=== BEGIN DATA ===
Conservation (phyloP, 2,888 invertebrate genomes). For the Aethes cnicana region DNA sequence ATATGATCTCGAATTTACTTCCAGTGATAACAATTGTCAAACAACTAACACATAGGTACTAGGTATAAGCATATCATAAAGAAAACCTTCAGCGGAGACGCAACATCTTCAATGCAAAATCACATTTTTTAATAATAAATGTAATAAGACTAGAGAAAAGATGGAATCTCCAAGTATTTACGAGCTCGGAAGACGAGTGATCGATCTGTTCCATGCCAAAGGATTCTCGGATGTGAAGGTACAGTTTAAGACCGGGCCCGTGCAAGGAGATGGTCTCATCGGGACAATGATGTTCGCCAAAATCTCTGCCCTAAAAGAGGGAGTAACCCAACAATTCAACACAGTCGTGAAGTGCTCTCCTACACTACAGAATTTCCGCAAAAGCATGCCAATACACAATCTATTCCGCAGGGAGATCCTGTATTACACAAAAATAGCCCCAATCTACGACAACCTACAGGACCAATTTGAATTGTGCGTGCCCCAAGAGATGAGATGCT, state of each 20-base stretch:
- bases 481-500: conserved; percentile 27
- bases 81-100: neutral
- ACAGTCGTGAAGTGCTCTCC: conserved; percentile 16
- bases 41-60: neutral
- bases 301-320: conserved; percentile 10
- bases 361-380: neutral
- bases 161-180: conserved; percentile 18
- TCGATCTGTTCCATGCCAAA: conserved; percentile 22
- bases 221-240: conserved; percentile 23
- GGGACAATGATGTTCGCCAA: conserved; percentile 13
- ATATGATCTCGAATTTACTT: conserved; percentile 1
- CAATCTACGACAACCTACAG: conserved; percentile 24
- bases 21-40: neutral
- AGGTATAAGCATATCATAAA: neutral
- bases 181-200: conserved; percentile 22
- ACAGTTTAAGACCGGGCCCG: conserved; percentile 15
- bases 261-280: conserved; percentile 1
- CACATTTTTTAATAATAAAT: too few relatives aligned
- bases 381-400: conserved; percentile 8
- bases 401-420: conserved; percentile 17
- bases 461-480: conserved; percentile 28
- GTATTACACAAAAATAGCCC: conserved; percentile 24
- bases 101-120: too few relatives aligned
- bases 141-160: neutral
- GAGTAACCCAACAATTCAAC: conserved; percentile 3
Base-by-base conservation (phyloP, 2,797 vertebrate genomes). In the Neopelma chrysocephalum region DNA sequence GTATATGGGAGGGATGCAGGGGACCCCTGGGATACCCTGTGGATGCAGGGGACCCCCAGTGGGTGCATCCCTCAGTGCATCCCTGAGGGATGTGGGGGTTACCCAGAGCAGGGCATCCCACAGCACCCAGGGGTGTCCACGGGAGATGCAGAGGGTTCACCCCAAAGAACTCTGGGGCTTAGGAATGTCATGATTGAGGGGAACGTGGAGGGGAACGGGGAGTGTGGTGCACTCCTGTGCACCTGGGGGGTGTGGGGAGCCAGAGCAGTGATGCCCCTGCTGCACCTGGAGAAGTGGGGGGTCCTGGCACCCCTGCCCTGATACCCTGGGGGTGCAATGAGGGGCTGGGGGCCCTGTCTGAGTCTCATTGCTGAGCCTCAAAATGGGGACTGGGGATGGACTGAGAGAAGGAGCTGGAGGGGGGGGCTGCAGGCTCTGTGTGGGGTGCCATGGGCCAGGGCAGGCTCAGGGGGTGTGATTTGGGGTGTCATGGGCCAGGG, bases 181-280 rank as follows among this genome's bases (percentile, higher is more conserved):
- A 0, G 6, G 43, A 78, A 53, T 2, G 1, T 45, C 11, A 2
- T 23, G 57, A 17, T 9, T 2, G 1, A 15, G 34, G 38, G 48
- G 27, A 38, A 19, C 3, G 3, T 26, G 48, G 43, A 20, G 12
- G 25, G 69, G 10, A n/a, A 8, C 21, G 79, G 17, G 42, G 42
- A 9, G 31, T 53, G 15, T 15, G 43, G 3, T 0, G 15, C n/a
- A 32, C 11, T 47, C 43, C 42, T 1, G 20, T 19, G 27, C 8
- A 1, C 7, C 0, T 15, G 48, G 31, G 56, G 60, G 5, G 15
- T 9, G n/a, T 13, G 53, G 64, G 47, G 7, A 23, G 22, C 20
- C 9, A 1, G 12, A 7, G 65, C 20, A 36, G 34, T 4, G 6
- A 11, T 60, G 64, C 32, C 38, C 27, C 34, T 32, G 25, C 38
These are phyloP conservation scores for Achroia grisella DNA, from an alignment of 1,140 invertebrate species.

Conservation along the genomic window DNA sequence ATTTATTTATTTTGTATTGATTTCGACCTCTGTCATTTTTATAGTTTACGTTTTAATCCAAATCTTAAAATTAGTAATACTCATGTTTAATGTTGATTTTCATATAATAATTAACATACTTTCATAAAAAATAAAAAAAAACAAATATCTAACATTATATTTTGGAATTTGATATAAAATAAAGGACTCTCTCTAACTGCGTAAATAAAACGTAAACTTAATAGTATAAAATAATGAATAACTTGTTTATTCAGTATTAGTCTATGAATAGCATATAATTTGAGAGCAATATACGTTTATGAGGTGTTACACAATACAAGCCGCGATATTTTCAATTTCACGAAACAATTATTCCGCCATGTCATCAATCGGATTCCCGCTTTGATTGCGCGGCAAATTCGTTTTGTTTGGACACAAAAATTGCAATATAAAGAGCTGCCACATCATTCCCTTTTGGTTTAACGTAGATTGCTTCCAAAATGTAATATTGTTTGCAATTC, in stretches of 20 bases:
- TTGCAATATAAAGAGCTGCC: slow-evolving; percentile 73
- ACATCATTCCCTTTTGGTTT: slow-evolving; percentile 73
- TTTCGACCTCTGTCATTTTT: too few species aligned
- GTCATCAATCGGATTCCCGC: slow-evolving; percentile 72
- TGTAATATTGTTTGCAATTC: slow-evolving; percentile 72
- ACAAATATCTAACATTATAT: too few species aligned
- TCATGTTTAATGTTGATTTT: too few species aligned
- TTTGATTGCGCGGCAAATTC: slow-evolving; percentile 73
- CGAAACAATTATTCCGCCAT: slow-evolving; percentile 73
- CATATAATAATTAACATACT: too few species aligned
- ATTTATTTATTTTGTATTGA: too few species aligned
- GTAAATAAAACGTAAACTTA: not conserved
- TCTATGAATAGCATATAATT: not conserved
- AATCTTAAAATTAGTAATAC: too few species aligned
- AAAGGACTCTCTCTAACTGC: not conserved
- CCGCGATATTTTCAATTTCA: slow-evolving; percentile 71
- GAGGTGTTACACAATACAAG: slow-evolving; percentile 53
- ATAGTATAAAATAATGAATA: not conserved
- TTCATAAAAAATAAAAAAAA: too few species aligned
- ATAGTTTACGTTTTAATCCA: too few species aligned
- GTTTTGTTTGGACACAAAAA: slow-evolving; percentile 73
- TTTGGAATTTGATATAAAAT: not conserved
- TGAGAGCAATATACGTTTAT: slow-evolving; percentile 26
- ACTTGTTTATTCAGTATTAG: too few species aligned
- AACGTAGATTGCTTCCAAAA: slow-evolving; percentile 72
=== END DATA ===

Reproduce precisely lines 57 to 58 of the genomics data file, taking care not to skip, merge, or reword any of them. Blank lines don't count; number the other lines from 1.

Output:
- ATAGTATAAAATAATGAATA: not conserved
- TTCATAAAAAATAAAAAAAA: too few species aligned